Many scenes are adroitly staged throughout the play. One stand-out scene in my mind is when Cyrano, Christian, and rival De Guiche (Tom Edden) are engaged in conversations at different points with Roxane. Four plastic chairs are on stage, some facing the audience whereas others face the back wall. The actors periodically stand and exchange chairs depending on who is participating in the dialogue. It’s a simple and powerful way to keep the momentum of the scene going.

In a pivotal conversation much further on in the play, I would have liked to have seen a little more interaction between Roxane and Cyrano. The heartfelt lines, though strong and sincere, would have been better delivered to each other rather than by each one facing the audience.

Photo of actors Anita-Joy Uwajeh as Roxane, Eben Figueiredo as Christian, and James McAvoy in 'Cyrano de Bergerac'
Anita-Joy Uwajeh as Roxane, Eben Figueiredo as Christian, and James McAvoy as Cyrano de Bergerac (Credit: Marc Brenner)

Jamie Lloyd’s Company employs other innovative techniques to make Cyrano a strong production. Cyrano and his compatriots under the command of De Guiche must fight what appears to be a hopeless battle. To represent the men dying, the microphones and by extension their poetic voices simply get disconnected.

In other scenes, a lively atmosphere is created through the actors doing beatbox on the mic. Cyrano’s poetry and sword duel with Valvert (Nari Blair-Mangat), a henchman of De Guiche, is enlivened when McAvoy uses the microphone cord like a jump rope. The fight is expertly choreographed and directed by Kate Waters.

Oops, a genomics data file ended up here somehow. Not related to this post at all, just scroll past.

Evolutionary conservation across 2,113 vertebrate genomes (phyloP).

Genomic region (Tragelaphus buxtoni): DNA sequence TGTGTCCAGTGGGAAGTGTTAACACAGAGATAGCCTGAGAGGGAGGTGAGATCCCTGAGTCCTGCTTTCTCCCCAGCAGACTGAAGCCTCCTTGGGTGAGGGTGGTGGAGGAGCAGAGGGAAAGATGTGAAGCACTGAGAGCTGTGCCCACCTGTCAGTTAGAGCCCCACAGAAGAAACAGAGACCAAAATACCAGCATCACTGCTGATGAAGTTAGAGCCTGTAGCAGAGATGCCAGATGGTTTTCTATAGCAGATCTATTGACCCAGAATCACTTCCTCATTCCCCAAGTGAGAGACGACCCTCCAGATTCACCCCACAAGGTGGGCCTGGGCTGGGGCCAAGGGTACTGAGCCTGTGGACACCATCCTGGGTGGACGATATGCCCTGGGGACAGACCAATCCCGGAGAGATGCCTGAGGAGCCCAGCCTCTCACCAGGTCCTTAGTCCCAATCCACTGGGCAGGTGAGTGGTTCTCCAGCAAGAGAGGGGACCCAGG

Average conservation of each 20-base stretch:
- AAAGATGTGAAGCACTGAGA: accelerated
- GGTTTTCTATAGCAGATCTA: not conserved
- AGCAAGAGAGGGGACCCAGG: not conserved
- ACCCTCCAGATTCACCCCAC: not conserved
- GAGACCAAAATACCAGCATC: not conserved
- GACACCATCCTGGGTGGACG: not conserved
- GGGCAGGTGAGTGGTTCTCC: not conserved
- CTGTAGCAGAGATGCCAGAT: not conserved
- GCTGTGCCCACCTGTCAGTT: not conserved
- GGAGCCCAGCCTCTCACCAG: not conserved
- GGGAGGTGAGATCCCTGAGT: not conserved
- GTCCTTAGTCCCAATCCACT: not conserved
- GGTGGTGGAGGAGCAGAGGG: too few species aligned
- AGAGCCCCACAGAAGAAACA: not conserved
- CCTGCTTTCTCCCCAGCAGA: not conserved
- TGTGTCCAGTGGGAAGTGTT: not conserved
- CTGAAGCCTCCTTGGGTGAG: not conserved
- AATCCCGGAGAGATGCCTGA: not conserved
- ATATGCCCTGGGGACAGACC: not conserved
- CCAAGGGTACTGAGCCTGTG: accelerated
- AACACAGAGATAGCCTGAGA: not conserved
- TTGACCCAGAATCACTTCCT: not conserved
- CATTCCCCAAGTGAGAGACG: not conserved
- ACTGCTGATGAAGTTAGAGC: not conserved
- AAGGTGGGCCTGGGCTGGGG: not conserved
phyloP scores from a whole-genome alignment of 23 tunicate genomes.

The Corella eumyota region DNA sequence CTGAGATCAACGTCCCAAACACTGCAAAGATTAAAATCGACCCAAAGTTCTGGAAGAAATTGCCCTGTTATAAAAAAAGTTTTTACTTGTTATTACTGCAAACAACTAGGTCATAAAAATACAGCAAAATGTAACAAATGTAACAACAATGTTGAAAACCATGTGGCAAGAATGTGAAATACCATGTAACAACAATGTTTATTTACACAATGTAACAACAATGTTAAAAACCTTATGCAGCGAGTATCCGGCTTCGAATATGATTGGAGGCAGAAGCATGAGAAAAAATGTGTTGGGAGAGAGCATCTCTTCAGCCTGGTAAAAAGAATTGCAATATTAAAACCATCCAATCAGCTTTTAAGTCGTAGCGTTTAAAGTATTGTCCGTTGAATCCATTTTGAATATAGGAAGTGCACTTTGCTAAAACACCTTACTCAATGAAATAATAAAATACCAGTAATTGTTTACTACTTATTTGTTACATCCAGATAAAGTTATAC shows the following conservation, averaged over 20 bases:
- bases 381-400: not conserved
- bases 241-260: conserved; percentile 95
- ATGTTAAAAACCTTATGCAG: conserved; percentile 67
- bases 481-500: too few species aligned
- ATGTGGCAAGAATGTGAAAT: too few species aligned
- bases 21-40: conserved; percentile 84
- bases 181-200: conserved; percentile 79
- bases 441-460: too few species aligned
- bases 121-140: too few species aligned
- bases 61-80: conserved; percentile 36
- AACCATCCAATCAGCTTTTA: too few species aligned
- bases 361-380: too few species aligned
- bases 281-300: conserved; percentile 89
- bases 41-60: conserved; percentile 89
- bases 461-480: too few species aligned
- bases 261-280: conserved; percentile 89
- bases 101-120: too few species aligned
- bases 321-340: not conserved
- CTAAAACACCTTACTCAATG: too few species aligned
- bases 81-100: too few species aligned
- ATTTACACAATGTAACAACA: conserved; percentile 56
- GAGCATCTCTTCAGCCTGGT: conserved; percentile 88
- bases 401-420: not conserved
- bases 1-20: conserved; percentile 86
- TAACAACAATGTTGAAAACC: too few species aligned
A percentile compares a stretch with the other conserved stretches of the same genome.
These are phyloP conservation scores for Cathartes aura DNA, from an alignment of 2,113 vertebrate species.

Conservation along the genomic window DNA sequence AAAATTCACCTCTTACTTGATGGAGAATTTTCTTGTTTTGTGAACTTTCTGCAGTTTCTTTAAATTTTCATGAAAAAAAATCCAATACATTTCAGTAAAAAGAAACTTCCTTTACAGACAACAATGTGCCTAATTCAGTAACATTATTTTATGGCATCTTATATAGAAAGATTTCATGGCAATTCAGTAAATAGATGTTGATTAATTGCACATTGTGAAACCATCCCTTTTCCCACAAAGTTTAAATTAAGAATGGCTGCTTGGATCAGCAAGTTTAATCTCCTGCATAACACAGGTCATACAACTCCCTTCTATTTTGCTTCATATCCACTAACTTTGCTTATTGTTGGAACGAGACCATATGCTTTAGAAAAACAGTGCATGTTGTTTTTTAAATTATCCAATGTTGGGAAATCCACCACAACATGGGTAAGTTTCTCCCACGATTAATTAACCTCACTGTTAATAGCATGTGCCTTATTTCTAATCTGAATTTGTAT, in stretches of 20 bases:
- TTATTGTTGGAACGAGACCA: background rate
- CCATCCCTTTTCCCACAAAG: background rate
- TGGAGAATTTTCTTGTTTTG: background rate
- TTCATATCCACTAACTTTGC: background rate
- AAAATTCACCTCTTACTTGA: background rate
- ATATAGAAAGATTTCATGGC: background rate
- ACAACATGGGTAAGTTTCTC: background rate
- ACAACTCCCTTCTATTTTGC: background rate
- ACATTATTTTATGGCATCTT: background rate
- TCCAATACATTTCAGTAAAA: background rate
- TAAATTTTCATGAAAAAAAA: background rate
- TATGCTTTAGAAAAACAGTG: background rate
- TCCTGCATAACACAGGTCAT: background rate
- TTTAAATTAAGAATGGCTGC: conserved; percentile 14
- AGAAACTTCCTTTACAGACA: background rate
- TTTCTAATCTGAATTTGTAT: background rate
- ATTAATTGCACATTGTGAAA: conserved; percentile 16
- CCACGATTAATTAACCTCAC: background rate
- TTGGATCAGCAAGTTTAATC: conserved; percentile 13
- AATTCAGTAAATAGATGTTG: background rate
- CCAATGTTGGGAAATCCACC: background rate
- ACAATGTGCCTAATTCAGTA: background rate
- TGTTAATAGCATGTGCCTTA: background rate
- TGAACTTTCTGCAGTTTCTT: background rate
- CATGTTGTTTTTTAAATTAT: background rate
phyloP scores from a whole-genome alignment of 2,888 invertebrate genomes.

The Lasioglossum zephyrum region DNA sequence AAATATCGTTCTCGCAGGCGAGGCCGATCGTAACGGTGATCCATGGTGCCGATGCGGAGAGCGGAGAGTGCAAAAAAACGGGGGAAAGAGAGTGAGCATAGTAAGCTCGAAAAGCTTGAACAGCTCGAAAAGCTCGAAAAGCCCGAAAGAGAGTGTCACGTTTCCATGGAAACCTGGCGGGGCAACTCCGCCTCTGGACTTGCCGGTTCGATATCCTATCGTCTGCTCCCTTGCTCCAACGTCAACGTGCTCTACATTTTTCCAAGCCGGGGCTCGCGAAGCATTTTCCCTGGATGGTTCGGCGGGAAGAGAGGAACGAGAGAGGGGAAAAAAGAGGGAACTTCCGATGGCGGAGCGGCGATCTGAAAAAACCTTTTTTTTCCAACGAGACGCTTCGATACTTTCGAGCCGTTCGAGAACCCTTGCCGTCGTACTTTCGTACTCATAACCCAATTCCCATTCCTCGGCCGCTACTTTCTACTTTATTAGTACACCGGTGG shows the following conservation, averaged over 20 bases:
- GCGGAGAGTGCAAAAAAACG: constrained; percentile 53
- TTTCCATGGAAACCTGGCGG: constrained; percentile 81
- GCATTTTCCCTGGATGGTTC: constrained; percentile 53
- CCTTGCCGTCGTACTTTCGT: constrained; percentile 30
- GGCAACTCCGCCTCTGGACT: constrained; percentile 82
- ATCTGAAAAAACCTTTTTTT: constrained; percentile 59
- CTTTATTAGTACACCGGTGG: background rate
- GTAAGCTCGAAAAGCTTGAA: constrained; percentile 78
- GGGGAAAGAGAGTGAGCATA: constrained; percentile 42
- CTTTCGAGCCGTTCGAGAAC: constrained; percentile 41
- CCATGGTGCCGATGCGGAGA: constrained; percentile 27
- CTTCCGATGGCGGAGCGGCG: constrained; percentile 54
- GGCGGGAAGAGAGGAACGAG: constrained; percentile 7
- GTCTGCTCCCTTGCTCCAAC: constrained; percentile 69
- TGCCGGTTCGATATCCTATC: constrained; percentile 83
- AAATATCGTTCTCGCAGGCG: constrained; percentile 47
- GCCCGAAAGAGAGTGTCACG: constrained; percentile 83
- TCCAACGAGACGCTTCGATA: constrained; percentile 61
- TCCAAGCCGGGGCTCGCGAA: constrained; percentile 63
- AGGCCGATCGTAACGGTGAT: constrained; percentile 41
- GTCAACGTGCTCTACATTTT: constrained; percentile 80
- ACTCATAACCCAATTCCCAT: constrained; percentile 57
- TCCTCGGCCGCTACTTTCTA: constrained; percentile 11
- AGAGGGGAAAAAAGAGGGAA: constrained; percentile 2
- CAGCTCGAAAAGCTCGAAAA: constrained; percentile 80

Uwajeh, Figueiredo, and McAvoy display strong chemistry together to shine light upon the joys and trials of the love triangle their characters go through. Standout actors also include Austin and Taleghani. Austin’s sonorous voice as Ragueneau lends a sensitivity to Cyrano’s plight and a masterly touch to the joyful and cautioning instruction of the poets in training. Taleghani brings to life a brilliant Lignere, particularly in a poignant set of lines early on and a challenging line of “cut me, cut me” as he reflects about his belief in free speech.

Cyrano de Bergerac as adapted by Martin Crimp and directed by Jamie Lloyd is a fantastic play to go see, whether you are a longtime fan of Rostand’s text or coming to the story for the first time. The bold staging and script choices are exciting to take in from opening moments, and serves as an example of how we can envision these stories within the 21st century. I’m not saying to leave the old texts behind, but it’s a brilliant exercise to wonder what a beloved character would say about the topics we wrestle with today.

Cyrano is a remarkable addition to the Jamie Lloyd Company’s portfolio, which includes the critically acclaimed Betrayal with Tom Hiddleston and the Pinter at the Pinter series last year in London’s West End. If you find yourself wanting more from the company, be sure to check out Emilia Clarke (Game of Thrones) in a new version of The Seagull in March 2020 at the Playhouse Theatre.

Performances of Cyrano de Bergerac continue through February 29, 2020. The Playhouse Theatre is located on Northumberland Avenue, Charing Cross, London. Tickets may be booked through ATG tickets. If you can’t make the trip to London, clear your calendar on February 20 for the National Theatre Live broadcast at a movie theatre near you.

About Pat Cuadros

Pat Cuadros is Pop Culture Editor for Blogcritics Magazine. She frequently covers TV, film and theater. Her portfolio includes interviews with Ndaba Mandela and actors Juliette Binoche, Fran Drescher, Derek Jacobi and Brent Spiner. She's also spoken with notable voice actors Petrea Burchard, Garry Chalk, Peter Cullen and Brian Drummond.